A startle response is elicited by an intense stimulus with a sudden or abrupt onset such as the slamming of a door. The function of the startle response is to interrupt or disengage an organism from ongoing activity. The human startle response involves both somatic and cardiovascular components, seen in the form of a reflexive eye-blink or a whole-body jerk.
One method that is used in startle research involves the presentation of a weak, non-startling stimulus a brief time before the startle-eliciting stimulus. The weaker stimulus is called a prepulse or lead stimulus. Generally, this stimulus does not elicit a startle response. However, it can inhibit the response to a startle-eliciting stimulus, known as the prepulse inhibition of a startle effect (PPI).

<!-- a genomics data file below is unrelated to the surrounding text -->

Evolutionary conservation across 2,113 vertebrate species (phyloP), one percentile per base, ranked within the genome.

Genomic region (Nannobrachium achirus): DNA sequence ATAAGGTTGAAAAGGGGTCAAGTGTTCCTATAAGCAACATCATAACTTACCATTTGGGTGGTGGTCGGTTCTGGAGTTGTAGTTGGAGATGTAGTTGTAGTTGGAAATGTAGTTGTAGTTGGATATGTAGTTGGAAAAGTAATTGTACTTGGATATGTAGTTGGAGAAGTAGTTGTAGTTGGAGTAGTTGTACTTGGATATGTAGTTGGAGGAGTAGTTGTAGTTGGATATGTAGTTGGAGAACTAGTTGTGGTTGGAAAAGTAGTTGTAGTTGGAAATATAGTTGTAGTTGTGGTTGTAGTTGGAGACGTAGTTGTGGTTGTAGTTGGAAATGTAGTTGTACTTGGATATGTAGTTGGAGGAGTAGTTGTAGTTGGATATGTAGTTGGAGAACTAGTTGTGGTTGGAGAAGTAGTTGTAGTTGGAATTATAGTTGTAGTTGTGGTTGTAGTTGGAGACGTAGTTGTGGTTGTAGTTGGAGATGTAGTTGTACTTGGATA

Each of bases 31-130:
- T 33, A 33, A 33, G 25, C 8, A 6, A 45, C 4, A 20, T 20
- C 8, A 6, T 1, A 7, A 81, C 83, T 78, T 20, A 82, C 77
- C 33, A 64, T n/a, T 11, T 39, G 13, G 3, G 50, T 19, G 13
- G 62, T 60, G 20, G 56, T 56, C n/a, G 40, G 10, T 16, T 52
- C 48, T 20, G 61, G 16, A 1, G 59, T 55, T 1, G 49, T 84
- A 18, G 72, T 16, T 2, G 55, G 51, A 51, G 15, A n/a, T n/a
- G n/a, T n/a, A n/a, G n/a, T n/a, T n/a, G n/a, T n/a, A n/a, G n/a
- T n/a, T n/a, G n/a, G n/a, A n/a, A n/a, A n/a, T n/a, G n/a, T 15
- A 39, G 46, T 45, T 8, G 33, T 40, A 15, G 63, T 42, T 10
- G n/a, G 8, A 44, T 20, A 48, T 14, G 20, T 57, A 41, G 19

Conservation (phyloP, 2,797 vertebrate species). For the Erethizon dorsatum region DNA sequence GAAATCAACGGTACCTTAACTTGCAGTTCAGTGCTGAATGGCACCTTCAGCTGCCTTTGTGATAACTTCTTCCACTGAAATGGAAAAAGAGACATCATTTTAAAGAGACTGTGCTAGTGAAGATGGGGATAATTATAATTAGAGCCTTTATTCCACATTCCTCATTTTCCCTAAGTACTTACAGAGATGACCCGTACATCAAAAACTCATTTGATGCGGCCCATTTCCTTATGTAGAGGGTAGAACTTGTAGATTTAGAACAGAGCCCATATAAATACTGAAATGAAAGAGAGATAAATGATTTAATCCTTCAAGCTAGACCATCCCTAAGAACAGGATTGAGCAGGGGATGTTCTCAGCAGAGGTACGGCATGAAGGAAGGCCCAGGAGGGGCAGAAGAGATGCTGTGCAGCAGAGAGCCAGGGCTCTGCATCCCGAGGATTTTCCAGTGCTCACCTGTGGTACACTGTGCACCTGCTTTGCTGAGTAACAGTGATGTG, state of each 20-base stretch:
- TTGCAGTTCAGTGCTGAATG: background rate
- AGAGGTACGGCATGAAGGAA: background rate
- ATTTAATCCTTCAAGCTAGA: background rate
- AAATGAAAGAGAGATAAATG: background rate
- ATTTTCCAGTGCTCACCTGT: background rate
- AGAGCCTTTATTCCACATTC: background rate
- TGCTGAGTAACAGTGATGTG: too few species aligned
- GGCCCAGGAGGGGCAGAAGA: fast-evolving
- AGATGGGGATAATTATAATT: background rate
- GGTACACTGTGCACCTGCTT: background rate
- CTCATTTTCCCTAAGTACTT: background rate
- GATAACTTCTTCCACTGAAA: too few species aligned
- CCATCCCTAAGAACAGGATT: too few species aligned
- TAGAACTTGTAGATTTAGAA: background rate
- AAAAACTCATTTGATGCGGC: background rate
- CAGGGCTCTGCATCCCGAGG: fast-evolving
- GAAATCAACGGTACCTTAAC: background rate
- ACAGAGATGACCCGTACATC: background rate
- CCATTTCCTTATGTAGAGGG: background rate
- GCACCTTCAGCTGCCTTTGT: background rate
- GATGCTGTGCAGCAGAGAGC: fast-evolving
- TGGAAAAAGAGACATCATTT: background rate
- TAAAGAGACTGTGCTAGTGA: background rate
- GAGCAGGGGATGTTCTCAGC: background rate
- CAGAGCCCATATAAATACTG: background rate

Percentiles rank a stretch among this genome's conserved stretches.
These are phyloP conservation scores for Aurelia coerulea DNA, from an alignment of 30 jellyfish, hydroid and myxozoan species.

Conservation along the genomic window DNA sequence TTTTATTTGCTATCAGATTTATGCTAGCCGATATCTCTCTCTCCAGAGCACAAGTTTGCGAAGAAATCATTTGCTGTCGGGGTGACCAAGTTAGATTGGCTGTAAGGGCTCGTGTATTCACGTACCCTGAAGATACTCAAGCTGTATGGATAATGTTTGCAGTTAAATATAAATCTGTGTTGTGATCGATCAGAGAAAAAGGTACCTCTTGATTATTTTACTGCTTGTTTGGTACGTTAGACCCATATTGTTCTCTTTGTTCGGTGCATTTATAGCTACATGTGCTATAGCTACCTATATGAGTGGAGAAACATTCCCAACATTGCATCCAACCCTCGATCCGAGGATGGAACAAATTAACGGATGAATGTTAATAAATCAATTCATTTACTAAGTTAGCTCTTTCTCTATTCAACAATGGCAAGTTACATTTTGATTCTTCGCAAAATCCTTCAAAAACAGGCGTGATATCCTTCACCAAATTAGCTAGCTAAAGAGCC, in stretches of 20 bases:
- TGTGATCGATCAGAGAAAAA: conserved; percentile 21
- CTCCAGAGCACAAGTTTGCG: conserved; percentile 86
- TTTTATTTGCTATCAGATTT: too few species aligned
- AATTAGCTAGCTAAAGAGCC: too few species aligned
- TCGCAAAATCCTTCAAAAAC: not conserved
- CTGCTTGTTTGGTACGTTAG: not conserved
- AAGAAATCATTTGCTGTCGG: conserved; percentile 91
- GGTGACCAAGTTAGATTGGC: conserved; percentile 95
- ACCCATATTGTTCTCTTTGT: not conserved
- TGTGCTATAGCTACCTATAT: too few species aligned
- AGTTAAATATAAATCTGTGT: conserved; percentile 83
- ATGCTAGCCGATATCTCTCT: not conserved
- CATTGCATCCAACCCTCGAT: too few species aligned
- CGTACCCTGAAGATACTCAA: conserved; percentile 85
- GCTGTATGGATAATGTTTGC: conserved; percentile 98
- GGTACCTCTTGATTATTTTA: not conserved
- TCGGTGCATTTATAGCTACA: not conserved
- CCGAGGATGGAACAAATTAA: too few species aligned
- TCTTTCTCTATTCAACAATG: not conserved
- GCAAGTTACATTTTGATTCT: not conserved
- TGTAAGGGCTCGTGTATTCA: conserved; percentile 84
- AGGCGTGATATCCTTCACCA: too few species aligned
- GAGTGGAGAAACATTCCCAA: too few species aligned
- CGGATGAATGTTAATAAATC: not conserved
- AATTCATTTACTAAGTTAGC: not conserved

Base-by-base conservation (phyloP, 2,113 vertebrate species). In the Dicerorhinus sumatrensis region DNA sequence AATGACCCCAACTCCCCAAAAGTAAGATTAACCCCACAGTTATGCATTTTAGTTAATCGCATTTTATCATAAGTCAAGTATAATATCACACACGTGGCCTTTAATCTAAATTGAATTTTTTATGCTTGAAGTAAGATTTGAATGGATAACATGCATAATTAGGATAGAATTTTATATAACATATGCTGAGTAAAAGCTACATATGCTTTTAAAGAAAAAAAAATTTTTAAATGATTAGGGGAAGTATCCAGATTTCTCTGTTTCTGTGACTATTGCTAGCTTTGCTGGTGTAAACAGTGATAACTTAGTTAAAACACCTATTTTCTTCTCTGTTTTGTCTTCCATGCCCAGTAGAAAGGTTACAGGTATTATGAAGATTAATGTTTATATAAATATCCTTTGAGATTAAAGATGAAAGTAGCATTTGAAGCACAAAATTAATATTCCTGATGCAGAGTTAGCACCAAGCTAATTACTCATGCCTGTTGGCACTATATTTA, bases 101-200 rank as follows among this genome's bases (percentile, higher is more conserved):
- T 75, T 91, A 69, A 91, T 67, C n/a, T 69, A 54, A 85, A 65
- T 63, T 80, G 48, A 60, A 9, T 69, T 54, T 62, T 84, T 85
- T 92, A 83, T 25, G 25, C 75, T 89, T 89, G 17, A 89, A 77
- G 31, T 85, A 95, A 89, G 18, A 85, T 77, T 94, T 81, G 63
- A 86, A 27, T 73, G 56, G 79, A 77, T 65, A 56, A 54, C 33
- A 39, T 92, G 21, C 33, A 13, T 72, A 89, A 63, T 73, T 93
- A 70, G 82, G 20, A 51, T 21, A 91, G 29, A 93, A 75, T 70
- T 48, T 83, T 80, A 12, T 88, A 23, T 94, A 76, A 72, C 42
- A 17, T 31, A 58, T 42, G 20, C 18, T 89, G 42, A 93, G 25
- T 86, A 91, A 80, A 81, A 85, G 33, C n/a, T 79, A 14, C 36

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BIOPAC co-founder and R&D Director, Alan Macy, was interviewed recently by Roger Durling for the Santa Barbara Independent. The article, “The S.B. Questionnaire: Alan Macy,” provided a background excerpt of the Santa Barbara entrepreneurs’ past as well as his answers to the Proust Questionnaire. The biomedical technology developed at BIOPAC reflects an ambitious understanding of the natural and […]
Physiological researchers have been studying the lower body through examining impacts of training, movement instruction, and innovative research measurements on an individual’s well being. The following articles represent recent developments in physiological research, moving our understanding of lower limbs and the body as a whole forward, one step at a time. The Importance of Form Improper […]